The US Food and Drug Administration has approved a new drug for chronic weight control, for the first time since 2014

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Today, the US Food and Drug Administration has approved Wegovy (semaglutide) injection (2.4 mg once weekly) for chronic weight management in obese or overweight adults with at least one weight-related condition (such as high blood pressure, type 2 diabetes, or high blood pressure). cholesterol), for use in addition to a reduced-calorie diet and increased physical activity. This subcutaneous injection is the first approved medication for chronic weight management in adults with general obesity or overweight since 2014. This medication is intended for chronic weight management in patients with a body mass index (BMI) of 27 kg/m2 or greater who have At least one disease associated with weight or in patients with a BMI of 30 kg/m2 or greater.

said John Sharets, MD, deputy director of the Division of Diabetes, Lipid Disorders, and Obesity at the Center for Drug Evaluation and Research. “The Food and Drug Administration remains committed to facilitating the development and approval of additional safe and effective treatments for adults who are obese or overweight.”

Nearly 70% of American adults are obese or overweight. Obesity or being overweight is a serious health problem linked to some of the leading causes of death, including heart disease, stroke and diabetes, and is linked to an increased risk of certain types of cancer. Loss of 5% to 10% of body weight through diet and exercise was associated with a reduced risk of cardiovascular disease in overweight or obese adult patients.

Wegovy works by mimicking a hormone called glucagon-like peptide-1 (GLP-1) that targets areas of the brain that regulate appetite and food intake. The dose of the drug should be gradually increased over 16 to 20 weeks to 2.4 mg once weekly to reduce gastrointestinal side effects.

Wegovy should not be used with other products containing semaglutide, other GLP-1 receptor agonists, or other products intended for weight loss, including prescription drugs, over-the-counter drugs, or herbal products. Wegovy has not been studied in patients with a history of pancreatitis.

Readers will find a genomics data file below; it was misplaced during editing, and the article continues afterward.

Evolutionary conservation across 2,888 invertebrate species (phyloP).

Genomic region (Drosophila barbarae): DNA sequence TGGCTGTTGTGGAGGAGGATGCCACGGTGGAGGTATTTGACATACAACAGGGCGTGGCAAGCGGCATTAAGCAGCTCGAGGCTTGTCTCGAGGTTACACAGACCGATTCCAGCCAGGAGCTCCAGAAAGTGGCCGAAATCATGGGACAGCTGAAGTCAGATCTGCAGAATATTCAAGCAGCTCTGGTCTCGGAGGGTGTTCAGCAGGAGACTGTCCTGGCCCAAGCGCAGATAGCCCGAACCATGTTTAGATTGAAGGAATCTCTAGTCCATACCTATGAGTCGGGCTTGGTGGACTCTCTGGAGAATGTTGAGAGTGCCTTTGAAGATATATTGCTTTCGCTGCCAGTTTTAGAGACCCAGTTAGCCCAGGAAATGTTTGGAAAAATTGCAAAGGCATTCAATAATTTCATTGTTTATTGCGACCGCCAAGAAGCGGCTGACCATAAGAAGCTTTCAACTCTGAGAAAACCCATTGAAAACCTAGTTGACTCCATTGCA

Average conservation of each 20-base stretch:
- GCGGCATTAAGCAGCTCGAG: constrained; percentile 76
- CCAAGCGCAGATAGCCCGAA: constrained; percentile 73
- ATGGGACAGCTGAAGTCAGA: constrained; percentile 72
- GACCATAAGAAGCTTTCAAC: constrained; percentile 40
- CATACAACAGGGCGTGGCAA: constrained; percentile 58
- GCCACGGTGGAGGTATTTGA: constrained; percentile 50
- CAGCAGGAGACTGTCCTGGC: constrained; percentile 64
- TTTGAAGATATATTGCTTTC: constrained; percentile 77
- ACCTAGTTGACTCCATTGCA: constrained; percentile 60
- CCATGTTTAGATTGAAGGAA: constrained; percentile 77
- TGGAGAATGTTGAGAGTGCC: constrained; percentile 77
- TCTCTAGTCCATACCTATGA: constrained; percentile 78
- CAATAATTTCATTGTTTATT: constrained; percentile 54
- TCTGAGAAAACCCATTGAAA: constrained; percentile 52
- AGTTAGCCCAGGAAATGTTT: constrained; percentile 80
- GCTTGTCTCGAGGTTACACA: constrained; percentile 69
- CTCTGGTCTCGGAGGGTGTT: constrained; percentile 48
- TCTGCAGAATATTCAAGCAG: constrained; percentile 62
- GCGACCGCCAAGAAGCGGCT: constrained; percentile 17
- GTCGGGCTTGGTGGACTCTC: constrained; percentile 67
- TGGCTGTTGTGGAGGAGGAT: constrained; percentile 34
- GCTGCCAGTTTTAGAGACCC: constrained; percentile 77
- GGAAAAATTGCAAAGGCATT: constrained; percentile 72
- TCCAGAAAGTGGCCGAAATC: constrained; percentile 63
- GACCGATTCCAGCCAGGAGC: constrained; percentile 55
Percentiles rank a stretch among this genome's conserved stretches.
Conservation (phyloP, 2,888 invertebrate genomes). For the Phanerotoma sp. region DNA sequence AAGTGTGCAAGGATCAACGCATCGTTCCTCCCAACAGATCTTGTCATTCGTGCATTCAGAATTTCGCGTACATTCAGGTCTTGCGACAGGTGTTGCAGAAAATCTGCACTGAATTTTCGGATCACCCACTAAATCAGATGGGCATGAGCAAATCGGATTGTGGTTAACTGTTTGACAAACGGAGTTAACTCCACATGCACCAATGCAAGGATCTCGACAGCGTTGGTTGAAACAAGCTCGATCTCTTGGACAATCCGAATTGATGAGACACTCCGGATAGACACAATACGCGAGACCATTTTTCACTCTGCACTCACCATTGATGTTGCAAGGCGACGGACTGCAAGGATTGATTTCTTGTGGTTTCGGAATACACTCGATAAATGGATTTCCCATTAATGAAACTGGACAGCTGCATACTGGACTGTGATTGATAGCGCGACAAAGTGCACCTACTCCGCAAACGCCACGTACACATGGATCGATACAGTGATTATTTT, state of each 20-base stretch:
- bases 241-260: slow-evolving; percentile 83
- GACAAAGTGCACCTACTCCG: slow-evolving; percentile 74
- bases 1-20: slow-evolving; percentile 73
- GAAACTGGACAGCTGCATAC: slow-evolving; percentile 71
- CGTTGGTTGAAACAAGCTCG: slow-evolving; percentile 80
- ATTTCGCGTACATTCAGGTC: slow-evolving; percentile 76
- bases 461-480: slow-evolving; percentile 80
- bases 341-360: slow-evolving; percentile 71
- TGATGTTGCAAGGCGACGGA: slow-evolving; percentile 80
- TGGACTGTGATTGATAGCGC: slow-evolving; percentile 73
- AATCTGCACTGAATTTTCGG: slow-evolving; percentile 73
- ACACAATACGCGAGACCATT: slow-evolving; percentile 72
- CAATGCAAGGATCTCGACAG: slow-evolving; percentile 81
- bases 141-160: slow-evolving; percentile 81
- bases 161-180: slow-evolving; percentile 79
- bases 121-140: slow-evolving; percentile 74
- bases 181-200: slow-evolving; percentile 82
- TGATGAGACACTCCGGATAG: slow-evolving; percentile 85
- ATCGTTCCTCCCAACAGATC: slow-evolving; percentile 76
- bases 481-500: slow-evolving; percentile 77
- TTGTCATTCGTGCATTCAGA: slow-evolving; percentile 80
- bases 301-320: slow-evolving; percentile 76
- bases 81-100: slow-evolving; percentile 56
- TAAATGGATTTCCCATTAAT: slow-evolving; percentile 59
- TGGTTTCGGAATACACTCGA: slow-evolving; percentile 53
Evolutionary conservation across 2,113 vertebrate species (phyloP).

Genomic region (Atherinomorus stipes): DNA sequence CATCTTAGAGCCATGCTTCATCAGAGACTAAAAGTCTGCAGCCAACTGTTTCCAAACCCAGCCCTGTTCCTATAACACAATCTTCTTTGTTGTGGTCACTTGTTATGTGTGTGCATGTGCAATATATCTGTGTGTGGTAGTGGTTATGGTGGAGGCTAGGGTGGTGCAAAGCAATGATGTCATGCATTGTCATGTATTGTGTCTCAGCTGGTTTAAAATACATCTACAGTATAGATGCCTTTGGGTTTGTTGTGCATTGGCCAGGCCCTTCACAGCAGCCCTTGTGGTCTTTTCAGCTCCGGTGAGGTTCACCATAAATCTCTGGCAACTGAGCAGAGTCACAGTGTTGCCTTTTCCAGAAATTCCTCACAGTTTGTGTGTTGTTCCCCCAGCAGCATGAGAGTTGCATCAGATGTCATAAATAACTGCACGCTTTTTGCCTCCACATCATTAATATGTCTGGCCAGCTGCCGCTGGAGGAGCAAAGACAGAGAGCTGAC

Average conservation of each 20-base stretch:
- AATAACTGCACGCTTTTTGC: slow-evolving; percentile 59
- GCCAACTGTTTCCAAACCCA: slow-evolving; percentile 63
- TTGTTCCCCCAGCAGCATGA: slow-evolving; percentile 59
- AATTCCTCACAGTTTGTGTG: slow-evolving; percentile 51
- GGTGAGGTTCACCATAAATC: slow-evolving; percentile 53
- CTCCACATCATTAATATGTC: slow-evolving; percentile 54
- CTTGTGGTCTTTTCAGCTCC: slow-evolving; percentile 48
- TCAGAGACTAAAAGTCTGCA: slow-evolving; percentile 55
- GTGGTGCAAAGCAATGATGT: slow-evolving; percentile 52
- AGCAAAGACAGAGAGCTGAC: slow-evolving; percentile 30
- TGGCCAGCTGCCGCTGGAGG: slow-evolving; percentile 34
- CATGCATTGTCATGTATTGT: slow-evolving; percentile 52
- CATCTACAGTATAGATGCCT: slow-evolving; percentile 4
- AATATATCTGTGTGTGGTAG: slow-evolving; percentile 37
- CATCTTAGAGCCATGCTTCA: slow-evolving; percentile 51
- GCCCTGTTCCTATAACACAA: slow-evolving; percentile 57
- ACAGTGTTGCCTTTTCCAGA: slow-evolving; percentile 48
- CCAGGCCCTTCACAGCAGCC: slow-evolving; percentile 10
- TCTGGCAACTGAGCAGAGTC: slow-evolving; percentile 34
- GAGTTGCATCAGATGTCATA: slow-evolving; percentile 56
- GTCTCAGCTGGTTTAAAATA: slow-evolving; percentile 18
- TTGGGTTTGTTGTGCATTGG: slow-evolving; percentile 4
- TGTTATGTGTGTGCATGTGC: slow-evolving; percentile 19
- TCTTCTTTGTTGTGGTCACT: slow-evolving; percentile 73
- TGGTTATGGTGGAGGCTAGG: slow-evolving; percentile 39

The safety and efficacy of Wegovy were studied in four trials of 68 weeks duration. Three were randomized, double-blind, placebo-controlled trials (including 16 weeks of dose increase) and one was a randomized, double-blind, placebo-controlled withdrawal trial in which patients receiving Wegovy were either continuing treatment or switching to placebo. More than 2,600 patients received Wegovy for up to 68 weeks in these four studies and more than 1,500 patients received placebo.

The largest placebo-controlled trial included adults without diabetes. The median age at trial start was 46 years and 74% of patients were female. The average body weight was 231 pounds (105 kg) and the average BMI was 38 kg/m2. Individuals treated with JOVI lost an average of 12.4% of their initial body weight compared to individuals treated with a placebo. Another trial enrolled adults with type 2 diabetes. The mean age was 55 years and 51% were female. The average body weight was 220 pounds (100 kg) and the average BMI was 36 kg/m2. In this trial, individuals treated with Wegovy lost 6.2% of their initial body weight compared to those treated with a placebo.

The most common side effects of Wegovy include nausea, diarrhea, vomiting, constipation, abdominal (stomach) pain, headache, fatigue, indigestion (indigestion), dizziness, flatulence, belching (belching), and hypoglycemia (low sugar in the blood). blood) in patients with type 2 diabetes, flatulence (a buildup of gas), gastroenteritis (intestinal infection) and gastroesophageal reflux disease (a type of digestive disorder).

The prescribing information for Wegovy contains a boxed warning to inform healthcare professionals and patients of the potential risks of C-cell tumors of the thyroid gland. Wegovy should not be used in patients with a personal or family history of medullary thyroid cancer or in patients with a rare condition called multiple endocrine neoplasia type 2 (MEN 2) syndrome.

Wegovy should not be used in patients with a history of severe allergic reactions to semaglutide or any of the other ingredients of Wegovy. Patients should discontinue Wegovy immediately and seek medical help if a severe allergic reaction is suspected. Wegovy also contains warnings for pancreatitis (inflammation of the pancreas), gallbladder problems (including gallstones), low blood sugar, acute kidney injury, diabetic retinopathy (damage to the retina), increased heart rate, and suicidal behavior or thinking. Patients should discuss with their healthcare professional if they have symptoms of pancreatitis or gallstones. If Wegovy is used with insulin or a substance that causes insulin release, patients should talk to their healthcare provider about the possibility of lowering the dose of insulin or insulin stimulating medication to reduce the risk of low blood sugar. Health care providers should monitor patients for kidney disease, diabetic retinopathy, depression, or suicidal behaviors or thoughts.

The US Food and Drug Administration (FDA) has granted approval to Novo Nordisk. Semaglutide injection 1 mg (Ozempic) was first approved as a treatment for type 2 diabetes in 2017.

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The Food and Drug Administration, an agency of the U.S. Department of Health and Human Services, protects public health by ensuring the safety, efficacy, and security of human and veterinary medicines, vaccines, and other biological products for human use and medical devices. The agency is also responsible for the safety and security of our nation’s food, cosmetic, and dietary supplement supplies, products that emit electronic radiation, and for regulating tobacco products.

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